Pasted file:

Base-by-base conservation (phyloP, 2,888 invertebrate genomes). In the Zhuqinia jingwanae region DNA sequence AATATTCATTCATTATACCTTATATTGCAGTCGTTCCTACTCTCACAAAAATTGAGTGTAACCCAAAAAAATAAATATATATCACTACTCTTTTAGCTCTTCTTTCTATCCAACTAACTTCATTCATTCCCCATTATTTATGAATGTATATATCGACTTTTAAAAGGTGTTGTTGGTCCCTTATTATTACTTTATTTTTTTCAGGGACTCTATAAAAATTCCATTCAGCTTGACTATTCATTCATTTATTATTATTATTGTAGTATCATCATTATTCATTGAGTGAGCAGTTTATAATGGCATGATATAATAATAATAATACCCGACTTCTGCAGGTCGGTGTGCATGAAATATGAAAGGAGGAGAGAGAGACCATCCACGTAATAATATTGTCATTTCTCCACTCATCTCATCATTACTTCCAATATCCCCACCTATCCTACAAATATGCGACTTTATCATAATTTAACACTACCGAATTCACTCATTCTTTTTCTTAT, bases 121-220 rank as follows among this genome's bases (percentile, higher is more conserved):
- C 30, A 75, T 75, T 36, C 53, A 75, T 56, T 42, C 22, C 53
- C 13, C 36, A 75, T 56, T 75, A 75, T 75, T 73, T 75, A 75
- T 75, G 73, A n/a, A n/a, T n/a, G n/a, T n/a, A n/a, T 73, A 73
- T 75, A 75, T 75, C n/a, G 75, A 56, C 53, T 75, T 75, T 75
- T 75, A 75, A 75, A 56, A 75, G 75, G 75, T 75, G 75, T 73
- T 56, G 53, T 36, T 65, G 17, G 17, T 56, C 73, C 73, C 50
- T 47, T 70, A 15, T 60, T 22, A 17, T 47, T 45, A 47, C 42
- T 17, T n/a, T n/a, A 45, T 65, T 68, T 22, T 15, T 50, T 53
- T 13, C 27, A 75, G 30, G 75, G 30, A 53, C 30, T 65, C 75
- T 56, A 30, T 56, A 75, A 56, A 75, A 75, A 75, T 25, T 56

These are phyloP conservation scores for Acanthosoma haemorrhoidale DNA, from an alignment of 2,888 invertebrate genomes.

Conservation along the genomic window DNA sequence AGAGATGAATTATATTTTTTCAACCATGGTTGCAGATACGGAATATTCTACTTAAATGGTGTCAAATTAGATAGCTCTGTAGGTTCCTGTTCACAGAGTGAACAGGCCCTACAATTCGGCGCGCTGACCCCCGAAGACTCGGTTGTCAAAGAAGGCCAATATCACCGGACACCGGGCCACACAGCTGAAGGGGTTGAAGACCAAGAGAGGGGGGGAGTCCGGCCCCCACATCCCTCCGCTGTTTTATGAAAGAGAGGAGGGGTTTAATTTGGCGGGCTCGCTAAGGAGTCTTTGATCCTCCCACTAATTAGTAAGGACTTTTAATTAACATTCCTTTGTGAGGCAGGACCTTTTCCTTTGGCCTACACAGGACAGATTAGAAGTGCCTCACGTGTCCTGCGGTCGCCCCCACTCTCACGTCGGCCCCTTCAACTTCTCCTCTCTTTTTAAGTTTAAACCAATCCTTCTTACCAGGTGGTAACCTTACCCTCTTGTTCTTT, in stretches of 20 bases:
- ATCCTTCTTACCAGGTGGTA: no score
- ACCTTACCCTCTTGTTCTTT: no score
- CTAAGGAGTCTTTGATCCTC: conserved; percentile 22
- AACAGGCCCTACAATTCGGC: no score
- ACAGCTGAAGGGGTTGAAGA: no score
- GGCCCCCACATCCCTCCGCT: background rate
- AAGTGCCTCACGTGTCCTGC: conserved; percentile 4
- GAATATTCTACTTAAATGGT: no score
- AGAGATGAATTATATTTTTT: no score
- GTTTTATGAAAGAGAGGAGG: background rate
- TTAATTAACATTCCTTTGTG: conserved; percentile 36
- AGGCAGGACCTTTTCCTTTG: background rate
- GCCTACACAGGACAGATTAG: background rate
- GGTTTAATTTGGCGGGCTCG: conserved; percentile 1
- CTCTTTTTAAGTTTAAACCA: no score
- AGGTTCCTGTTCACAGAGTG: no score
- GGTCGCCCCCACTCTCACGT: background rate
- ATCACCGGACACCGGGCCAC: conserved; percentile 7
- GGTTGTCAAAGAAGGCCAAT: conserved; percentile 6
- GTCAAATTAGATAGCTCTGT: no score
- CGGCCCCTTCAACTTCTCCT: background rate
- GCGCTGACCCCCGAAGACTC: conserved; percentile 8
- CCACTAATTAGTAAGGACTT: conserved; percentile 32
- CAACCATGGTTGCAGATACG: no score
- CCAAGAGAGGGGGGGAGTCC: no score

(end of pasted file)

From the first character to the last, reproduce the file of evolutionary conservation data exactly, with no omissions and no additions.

Base-by-base conservation (phyloP, 2,888 invertebrate genomes). In the Zhuqinia jingwanae region DNA sequence AATATTCATTCATTATACCTTATATTGCAGTCGTTCCTACTCTCACAAAAATTGAGTGTAACCCAAAAAAATAAATATATATCACTACTCTTTTAGCTCTTCTTTCTATCCAACTAACTTCATTCATTCCCCATTATTTATGAATGTATATATCGACTTTTAAAAGGTGTTGTTGGTCCCTTATTATTACTTTATTTTTTTCAGGGACTCTATAAAAATTCCATTCAGCTTGACTATTCATTCATTTATTATTATTATTGTAGTATCATCATTATTCATTGAGTGAGCAGTTTATAATGGCATGATATAATAATAATAATACCCGACTTCTGCAGGTCGGTGTGCATGAAATATGAAAGGAGGAGAGAGAGACCATCCACGTAATAATATTGTCATTTCTCCACTCATCTCATCATTACTTCCAATATCCCCACCTATCCTACAAATATGCGACTTTATCATAATTTAACACTACCGAATTCACTCATTCTTTTTCTTAT, bases 121-220 rank as follows among this genome's bases (percentile, higher is more conserved):
- C 30, A 75, T 75, T 36, C 53, A 75, T 56, T 42, C 22, C 53
- C 13, C 36, A 75, T 56, T 75, A 75, T 75, T 73, T 75, A 75
- T 75, G 73, A n/a, A n/a, T n/a, G n/a, T n/a, A n/a, T 73, A 73
- T 75, A 75, T 75, C n/a, G 75, A 56, C 53, T 75, T 75, T 75
- T 75, A 75, A 75, A 56, A 75, G 75, G 75, T 75, G 75, T 73
- T 56, G 53, T 36, T 65, G 17, G 17, T 56, C 73, C 73, C 50
- T 47, T 70, A 15, T 60, T 22, A 17, T 47, T 45, A 47, C 42
- T 17, T n/a, T n/a, A 45, T 65, T 68, T 22, T 15, T 50, T 53
- T 13, C 27, A 75, G 30, G 75, G 30, A 53, C 30, T 65, C 75
- T 56, A 30, T 56, A 75, A 56, A 75, A 75, A 75, T 25, T 56

These are phyloP conservation scores for Acanthosoma haemorrhoidale DNA, from an alignment of 2,888 invertebrate genomes.

Conservation along the genomic window DNA sequence AGAGATGAATTATATTTTTTCAACCATGGTTGCAGATACGGAATATTCTACTTAAATGGTGTCAAATTAGATAGCTCTGTAGGTTCCTGTTCACAGAGTGAACAGGCCCTACAATTCGGCGCGCTGACCCCCGAAGACTCGGTTGTCAAAGAAGGCCAATATCACCGGACACCGGGCCACACAGCTGAAGGGGTTGAAGACCAAGAGAGGGGGGGAGTCCGGCCCCCACATCCCTCCGCTGTTTTATGAAAGAGAGGAGGGGTTTAATTTGGCGGGCTCGCTAAGGAGTCTTTGATCCTCCCACTAATTAGTAAGGACTTTTAATTAACATTCCTTTGTGAGGCAGGACCTTTTCCTTTGGCCTACACAGGACAGATTAGAAGTGCCTCACGTGTCCTGCGGTCGCCCCCACTCTCACGTCGGCCCCTTCAACTTCTCCTCTCTTTTTAAGTTTAAACCAATCCTTCTTACCAGGTGGTAACCTTACCCTCTTGTTCTTT, in stretches of 20 bases:
- ATCCTTCTTACCAGGTGGTA: no score
- ACCTTACCCTCTTGTTCTTT: no score
- CTAAGGAGTCTTTGATCCTC: conserved; percentile 22
- AACAGGCCCTACAATTCGGC: no score
- ACAGCTGAAGGGGTTGAAGA: no score
- GGCCCCCACATCCCTCCGCT: background rate
- AAGTGCCTCACGTGTCCTGC: conserved; percentile 4
- GAATATTCTACTTAAATGGT: no score
- AGAGATGAATTATATTTTTT: no score
- GTTTTATGAAAGAGAGGAGG: background rate
- TTAATTAACATTCCTTTGTG: conserved; percentile 36
- AGGCAGGACCTTTTCCTTTG: background rate
- GCCTACACAGGACAGATTAG: background rate
- GGTTTAATTTGGCGGGCTCG: conserved; percentile 1
- CTCTTTTTAAGTTTAAACCA: no score
- AGGTTCCTGTTCACAGAGTG: no score
- GGTCGCCCCCACTCTCACGT: background rate
- ATCACCGGACACCGGGCCAC: conserved; percentile 7
- GGTTGTCAAAGAAGGCCAAT: conserved; percentile 6
- GTCAAATTAGATAGCTCTGT: no score
- CGGCCCCTTCAACTTCTCCT: background rate
- GCGCTGACCCCCGAAGACTC: conserved; percentile 8
- CCACTAATTAGTAAGGACTT: conserved; percentile 32
- CAACCATGGTTGCAGATACG: no score
- CCAAGAGAGGGGGGGAGTCC: no score